Infrastructure clients are now able to take a contractual approach to driving carbon reduction and other climate-related measures in their supply chains. Should they opt to do so, and how can it be done effectively? Richard Patterson and Priyesh Depala explore the issues.
Procurement is a key tool that the construction sector can use to effectively decarbonise and mitigate climate change impacts. By making it clear that whole-life carbon reduction and resilience are an essential part of their requirements, clients can set the tone for meaningful change in the supply chain and spur the innovation and continuous improvement that will be needed in the pursuit of a net-zero future.
It’s now possible to write climate change requirements into contracts, whether these contracts are client designed, design-build or design-build-operate. NEC (with the support of our NEC specialist, Richard Patterson) recently published a draft of a secondary option X29, ‘climate change’.
This new option prompts the inclusion of ‘climate change requirements’ and allows targets on carbon emissions, and other sustainability-related metrics, to be written into a ‘performance table’ used for incentivisation in the NEC4 Engineering and Construction Contract (ECC). The incentives can be positive, negative, or a mixture of both. The targets can be set by the client and/or offered by the bidder.
One way that X29 can be used is to facilitate procurement based on whole-life asset performance rather than simply performance on a project. The aim is to encourage energy-efficient, forward-thinking solutions for the built environment that will work for the long term. X29 is drafted specifically for NEC contracts but it is worth noting that similar clauses could be drafted to write net-zero obligations into other contracts, including those published by FIDIC.
So should clients go down the route of formal incentivisation on climate change, and if so, to what extent? If environmental outcomes are a priority, and they are concerned about the accountability of contractors and suppliers in meeting these outcomes, then it should be seriously considered.
However, there are a couple of caveats that should be borne in mind before taking this step. First, you need to have confidence that you have robust metrics in place and that all parties are confident in their ability to measure them. This requires parties to work collaboratively to agree on a framework for how emissions will be measured (e.g. data sources to be used, how emissions reductions will be monitored and verified). Establishing an appropriate baseline for any improvement targets is just as important as the choice of the metrics themselves, and can be just as challenging. Tools such as the Moata Carbon Portal can help here.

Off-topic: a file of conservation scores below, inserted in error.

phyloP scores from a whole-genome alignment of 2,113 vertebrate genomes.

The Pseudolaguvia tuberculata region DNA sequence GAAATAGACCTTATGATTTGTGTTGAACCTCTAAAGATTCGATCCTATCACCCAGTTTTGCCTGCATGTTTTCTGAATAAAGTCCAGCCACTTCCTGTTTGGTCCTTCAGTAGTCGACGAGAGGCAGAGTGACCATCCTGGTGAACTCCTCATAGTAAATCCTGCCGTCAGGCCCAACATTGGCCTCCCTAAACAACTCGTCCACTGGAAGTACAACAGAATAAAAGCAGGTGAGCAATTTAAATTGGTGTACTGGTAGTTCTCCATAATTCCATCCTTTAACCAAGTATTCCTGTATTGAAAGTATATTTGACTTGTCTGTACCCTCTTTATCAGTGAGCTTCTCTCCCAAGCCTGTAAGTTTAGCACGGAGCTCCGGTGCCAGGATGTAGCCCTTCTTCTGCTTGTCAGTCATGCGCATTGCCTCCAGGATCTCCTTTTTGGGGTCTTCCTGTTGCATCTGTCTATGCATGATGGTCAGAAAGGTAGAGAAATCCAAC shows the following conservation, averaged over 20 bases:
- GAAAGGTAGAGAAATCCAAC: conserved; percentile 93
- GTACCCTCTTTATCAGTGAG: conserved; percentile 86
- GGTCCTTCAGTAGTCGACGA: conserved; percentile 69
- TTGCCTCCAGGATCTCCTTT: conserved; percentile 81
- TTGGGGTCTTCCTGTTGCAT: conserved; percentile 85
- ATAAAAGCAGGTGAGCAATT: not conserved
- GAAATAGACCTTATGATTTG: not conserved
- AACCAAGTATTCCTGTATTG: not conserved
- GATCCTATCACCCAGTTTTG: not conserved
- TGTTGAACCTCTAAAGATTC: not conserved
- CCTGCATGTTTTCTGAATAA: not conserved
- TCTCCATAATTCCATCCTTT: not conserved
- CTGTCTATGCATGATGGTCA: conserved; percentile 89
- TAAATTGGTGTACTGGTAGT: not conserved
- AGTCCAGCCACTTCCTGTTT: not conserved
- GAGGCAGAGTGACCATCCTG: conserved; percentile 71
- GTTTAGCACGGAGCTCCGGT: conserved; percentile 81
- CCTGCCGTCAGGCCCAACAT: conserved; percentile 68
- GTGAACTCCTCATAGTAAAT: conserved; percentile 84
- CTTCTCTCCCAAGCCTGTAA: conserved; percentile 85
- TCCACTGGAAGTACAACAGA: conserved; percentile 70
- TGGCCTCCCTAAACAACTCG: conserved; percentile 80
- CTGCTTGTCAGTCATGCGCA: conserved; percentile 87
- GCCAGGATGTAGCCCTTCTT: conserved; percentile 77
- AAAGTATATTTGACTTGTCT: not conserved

Second, if you have not already done so, it may be worth considering the use of non-contractual performance metrics (KPIs) as an intermediate step before introducing enforceable contractual terms. Remember, the intention is to work with contractors and suppliers to gain the maximum possible climate change performance, not to scare off potential bidders with the fear that they may be caught out if they fall short. Early contractor involvement can help establish what is feasible before reaching the contractual stage.
We have worked with some infrastructure client organisations that are leading the way in procurement for sustainability. Watercare, New Zealand’s largest water and wastewater company, recently used NEC4 to incentivise whole-life carbon in a major design and build contract. In the UK, Anglian Water has used an enterprise approach to forge long-term partnerships with contractors and suppliers around outcomes that include meaningful climate change metrics.
The devil is in the detail. Poorly thought-through procurement can be counter-productive, so pay attention to the latest industry guidance and standards (in particular, PAS2080 for managing carbon in buildings and infrastructure). And take expert advice. If you are considering changes to your procurement approach or need assistance with specific contractual terms, we can help.
Richard Patterson, NEC and procurement specialist
Priyesh Depala, investment planning advisor